H. L. Mencken
The Text is plural. Which is not simply to say that it has several meanings, but that it accomplishes the very plural of meaning: an irreducible (and not merely an acceptable) plural. The Text is not a co-existence of meanings but a passage, an overcrossing; thus it answers not to an interpretation, even a liberal one, but to an explosion, a dissemination.
A statue of Apollo in a museum does not seem naked, but attach a tie to its neck and it will strike us as indecent ... The text is one of the components of an artistic work, albeit an extremely important component ... But the artistic effect as a whole arises from comparisons of the text with a complex set of ontological and ideological esthetic ideas.
There is an underlying rhythm to all text. Sentences crashing fall like the waves of the sea, and work unconsciously on the reader. Punctuation is the music of language. As a conductor can influence the experience of the song by manipulating its rhythm, so can punctuation influence the reading experience, bring out the best (or worst) in a text. By controlling the speed of a text, punctuation dictates how it should be read. A delicate world of punctuation lives just beneath the surface of your work, like a world of microorganisms living in a pond. They are missed by the naked eye, but if you use a microscope you will find a exist, and that the pond is, in fact, teeming with life. This book will teach you to become sensitive to this habitat. The more you do, the greater the likelihood of your crafting a finer work in every respect. Conversely the more you turn a blind eye, the greater the likelihood of your creating a cacophonous text and of your being misread.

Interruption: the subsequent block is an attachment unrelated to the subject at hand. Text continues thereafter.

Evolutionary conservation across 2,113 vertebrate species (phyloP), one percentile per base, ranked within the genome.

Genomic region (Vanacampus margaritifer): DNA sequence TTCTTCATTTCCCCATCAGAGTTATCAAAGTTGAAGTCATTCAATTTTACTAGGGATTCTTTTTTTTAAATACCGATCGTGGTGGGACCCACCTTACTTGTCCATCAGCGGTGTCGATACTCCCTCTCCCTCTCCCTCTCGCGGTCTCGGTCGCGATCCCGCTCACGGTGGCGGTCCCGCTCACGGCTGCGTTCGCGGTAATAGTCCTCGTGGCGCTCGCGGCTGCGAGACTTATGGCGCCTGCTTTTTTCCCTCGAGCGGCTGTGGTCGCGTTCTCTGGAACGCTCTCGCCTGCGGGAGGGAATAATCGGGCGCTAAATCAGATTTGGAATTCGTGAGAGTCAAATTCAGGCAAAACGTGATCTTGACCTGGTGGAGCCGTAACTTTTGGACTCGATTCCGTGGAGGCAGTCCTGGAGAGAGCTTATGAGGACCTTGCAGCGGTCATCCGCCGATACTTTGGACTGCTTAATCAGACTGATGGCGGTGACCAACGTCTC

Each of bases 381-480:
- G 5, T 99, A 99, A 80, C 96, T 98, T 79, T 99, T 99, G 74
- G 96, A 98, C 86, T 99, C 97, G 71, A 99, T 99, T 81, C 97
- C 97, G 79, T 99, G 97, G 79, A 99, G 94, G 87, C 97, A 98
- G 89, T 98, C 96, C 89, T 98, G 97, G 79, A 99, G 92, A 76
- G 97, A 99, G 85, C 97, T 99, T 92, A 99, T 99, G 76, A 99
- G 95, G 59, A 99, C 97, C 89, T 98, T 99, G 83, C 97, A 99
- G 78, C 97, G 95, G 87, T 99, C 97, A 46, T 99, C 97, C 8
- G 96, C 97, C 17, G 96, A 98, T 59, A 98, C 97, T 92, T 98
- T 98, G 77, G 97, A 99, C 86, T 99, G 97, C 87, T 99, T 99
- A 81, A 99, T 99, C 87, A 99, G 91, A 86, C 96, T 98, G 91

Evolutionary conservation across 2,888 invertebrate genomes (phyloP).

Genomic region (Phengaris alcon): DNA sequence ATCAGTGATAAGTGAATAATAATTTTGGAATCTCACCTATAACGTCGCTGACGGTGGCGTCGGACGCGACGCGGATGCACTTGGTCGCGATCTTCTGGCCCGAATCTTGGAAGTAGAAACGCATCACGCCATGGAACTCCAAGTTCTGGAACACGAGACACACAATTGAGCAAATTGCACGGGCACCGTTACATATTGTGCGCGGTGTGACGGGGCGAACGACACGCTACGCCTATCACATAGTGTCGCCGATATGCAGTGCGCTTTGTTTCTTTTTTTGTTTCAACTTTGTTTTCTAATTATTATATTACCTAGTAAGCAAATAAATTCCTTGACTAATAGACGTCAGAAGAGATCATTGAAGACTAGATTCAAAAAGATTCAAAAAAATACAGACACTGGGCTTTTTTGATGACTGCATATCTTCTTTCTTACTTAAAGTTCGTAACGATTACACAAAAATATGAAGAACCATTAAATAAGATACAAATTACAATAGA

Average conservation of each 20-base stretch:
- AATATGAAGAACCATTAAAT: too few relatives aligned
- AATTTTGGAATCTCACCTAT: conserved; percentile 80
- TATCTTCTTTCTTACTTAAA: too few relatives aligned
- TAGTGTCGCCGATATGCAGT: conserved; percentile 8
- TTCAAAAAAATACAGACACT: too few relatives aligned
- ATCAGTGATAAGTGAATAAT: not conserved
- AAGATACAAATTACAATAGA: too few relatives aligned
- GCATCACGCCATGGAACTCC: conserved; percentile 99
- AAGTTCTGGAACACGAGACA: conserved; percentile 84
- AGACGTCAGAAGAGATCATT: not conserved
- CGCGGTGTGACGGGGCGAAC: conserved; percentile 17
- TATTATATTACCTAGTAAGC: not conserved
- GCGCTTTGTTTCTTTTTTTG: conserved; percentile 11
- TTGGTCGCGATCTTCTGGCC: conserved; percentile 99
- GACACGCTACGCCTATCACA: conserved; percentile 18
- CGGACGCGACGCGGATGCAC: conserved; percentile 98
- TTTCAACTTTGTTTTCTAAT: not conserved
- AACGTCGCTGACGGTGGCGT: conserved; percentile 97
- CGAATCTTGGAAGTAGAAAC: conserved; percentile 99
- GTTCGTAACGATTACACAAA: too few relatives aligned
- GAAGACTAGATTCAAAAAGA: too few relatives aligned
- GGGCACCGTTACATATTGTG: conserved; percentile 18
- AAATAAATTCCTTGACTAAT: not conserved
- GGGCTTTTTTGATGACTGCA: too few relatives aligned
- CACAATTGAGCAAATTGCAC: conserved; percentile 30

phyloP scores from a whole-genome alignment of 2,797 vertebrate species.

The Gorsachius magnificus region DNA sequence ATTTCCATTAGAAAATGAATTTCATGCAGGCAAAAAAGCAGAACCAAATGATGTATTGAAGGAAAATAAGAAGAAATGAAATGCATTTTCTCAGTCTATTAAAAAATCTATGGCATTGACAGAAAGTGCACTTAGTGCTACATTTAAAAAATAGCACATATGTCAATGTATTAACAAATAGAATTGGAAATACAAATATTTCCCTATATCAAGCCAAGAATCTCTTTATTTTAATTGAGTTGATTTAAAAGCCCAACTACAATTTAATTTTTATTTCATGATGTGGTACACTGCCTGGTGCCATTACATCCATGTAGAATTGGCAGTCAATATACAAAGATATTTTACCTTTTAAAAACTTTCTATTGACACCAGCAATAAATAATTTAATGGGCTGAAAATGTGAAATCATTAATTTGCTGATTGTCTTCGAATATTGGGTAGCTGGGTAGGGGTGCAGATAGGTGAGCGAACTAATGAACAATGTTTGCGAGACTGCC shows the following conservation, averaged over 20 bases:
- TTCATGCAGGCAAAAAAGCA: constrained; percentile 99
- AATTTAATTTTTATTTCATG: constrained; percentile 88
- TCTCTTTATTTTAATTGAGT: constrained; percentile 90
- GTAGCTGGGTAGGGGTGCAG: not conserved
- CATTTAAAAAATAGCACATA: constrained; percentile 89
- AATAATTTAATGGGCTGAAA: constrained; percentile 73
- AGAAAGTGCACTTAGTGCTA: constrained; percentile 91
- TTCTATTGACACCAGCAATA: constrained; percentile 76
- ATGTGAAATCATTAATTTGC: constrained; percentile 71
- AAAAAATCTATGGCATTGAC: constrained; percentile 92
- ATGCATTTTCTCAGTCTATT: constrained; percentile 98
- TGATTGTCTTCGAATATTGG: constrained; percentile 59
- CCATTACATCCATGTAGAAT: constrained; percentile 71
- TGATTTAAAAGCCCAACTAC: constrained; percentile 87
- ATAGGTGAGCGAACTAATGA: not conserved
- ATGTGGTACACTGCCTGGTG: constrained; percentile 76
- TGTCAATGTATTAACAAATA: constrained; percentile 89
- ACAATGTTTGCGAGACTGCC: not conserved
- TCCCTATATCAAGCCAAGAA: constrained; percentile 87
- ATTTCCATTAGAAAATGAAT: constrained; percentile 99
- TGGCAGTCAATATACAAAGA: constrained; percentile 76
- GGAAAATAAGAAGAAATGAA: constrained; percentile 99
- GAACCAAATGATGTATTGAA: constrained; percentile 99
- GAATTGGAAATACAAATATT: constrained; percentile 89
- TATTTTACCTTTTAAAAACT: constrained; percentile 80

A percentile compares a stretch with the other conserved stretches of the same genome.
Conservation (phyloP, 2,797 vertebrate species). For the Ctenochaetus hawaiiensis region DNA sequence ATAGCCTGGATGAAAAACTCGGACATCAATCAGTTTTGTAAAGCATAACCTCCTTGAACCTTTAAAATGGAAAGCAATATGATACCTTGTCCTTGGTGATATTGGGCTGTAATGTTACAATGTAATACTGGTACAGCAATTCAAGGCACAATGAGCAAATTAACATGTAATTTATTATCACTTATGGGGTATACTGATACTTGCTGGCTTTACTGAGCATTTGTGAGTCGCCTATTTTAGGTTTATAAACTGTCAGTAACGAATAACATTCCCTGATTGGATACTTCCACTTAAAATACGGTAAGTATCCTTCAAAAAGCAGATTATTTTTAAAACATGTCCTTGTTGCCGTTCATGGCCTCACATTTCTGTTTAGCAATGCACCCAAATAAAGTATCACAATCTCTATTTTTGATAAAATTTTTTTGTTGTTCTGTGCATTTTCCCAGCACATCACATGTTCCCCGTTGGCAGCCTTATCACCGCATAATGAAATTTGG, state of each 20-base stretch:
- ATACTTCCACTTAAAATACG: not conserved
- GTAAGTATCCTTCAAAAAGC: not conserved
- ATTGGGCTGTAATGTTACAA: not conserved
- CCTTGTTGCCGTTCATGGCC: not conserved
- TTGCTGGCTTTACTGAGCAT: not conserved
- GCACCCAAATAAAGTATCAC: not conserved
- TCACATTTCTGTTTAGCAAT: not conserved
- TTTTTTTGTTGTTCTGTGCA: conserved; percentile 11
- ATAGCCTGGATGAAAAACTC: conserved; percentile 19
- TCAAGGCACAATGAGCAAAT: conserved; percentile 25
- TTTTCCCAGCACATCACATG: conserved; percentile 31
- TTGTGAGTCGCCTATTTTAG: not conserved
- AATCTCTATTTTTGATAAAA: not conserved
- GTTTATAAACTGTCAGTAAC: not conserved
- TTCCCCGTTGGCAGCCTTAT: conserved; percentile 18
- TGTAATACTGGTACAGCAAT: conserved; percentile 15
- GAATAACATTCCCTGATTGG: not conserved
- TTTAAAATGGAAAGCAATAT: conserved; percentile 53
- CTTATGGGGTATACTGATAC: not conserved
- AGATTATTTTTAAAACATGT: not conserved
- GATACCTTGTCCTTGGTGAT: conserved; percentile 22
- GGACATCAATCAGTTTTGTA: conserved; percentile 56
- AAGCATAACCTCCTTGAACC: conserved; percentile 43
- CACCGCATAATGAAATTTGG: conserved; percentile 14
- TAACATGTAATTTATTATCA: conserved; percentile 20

I think there's something to the idea that the divine dwells more easily in text than in images. Text allows for more abstract thought, more of a separation between you and the physical world, more room for you and God to meet in the middle. I find it hard enough to conceive of an infinite being. Imagine if those original scrolls came in the form of a graphic novel with pictures of the Lord? I'd never come close to communing with the divine.
[Texting] discourages thoughtful discussion or any level of detail. And the addictive problems are compounded by texting's hyperimmediacy. E-mails take some time to work their way through the Internet, through switches and routers and servers, and they require that you take the step of explicitly opening them. Text messages magically appear on the screen of your phone and demand immediate attention from you. Add to that the social expectation that an unanswered text feels insulting to the sender, and you've got a recipe for addiction: You receive a text, and that activates your novelty centers. You respond and feel rewarded for having completed a task (even though that task was entirely unknown to you fifteen seconds earlier). Each of those delivers a shot of dopamine as your limbic system cries out "More! More! Give me more!
Daniel J. Levitin
Poetry is not difficult. If you possess one of the five senses, poetry is in it. If you can compose text message, tweet or Facebook status, you can write poetry. If you can rap a song, you can rhyme poetry. If you can memorise a prayer, you can recite poetry. If you struggle to make sense of formatted text, poetry is your call.
Gloria D. Gonsalves
Once upon a midnight dreary, while I pondered weak and weary, O'er a plan to venge myself upon that cursed Thursday Next- This Eyre affair, so surprising, gives my soul such loath despising, Here I plot my temper rising, rising from my jail of text. "Get me out!" I said, advising, "Pluck me from this jail of text- or I swear I'll wring your neck!
Better known as the Secret of the Golden Flower, this is a famous neidan text that the Western world came to know through Richard Wilhelm's 1929 translation. The Chinese text used by Wilhelm was edited by Zhanran Huizhen zi in 1921. Besides this, at least five more versions are available, all of which date to the late Qing dynasty (1644-1911) and are ascribed to Lu Dongbin, who revealed them through spirit writing.